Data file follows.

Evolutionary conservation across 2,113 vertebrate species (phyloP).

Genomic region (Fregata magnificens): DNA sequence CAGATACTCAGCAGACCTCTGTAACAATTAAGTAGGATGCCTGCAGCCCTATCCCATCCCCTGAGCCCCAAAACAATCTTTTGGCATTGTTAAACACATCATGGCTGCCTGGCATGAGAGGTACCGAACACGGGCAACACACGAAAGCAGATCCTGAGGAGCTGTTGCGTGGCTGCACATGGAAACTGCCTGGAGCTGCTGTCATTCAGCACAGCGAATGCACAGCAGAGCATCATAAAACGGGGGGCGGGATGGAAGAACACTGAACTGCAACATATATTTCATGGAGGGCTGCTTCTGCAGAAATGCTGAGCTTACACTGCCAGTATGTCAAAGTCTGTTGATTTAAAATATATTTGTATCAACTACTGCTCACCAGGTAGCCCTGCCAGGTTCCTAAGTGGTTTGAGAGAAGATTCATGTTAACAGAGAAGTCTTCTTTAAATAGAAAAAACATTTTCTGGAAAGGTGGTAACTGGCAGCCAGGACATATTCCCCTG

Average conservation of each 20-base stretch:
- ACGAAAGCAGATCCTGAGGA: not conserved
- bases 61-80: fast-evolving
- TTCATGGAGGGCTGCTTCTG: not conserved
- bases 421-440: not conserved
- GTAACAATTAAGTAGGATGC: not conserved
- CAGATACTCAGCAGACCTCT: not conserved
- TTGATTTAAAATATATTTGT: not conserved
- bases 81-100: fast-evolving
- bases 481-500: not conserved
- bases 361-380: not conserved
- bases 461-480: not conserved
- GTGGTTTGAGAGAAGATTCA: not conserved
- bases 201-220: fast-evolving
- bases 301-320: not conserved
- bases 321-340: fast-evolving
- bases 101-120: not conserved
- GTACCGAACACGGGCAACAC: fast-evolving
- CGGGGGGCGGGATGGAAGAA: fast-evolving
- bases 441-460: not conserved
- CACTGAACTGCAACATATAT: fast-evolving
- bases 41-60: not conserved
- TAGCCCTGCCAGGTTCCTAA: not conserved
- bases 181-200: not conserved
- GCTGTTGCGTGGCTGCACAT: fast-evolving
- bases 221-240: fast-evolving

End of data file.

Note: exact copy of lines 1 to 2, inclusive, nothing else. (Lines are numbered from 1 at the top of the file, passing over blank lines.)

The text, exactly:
Evolutionary conservation across 2,113 vertebrate species (phyloP).

Genomic region (Fregata magnificens): DNA sequence CAGATACTCAGCAGACCTCTGTAACAATTAAGTAGGATGCCTGCAGCCCTATCCCATCCCCTGAGCCCCAAAACAATCTTTTGGCATTGTTAAACACATCATGGCTGCCTGGCATGAGAGGTACCGAACACGGGCAACACACGAAAGCAGATCCTGAGGAGCTGTTGCGTGGCTGCACATGGAAACTGCCTGGAGCTGCTGTCATTCAGCACAGCGAATGCACAGCAGAGCATCATAAAACGGGGGGCGGGATGGAAGAACACTGAACTGCAACATATATTTCATGGAGGGCTGCTTCTGCAGAAATGCTGAGCTTACACTGCCAGTATGTCAAAGTCTGTTGATTTAAAATATATTTGTATCAACTACTGCTCACCAGGTAGCCCTGCCAGGTTCCTAAGTGGTTTGAGAGAAGATTCATGTTAACAGAGAAGTCTTCTTTAAATAGAAAAAACATTTTCTGGAAAGGTGGTAACTGGCAGCCAGGACATATTCCCCTG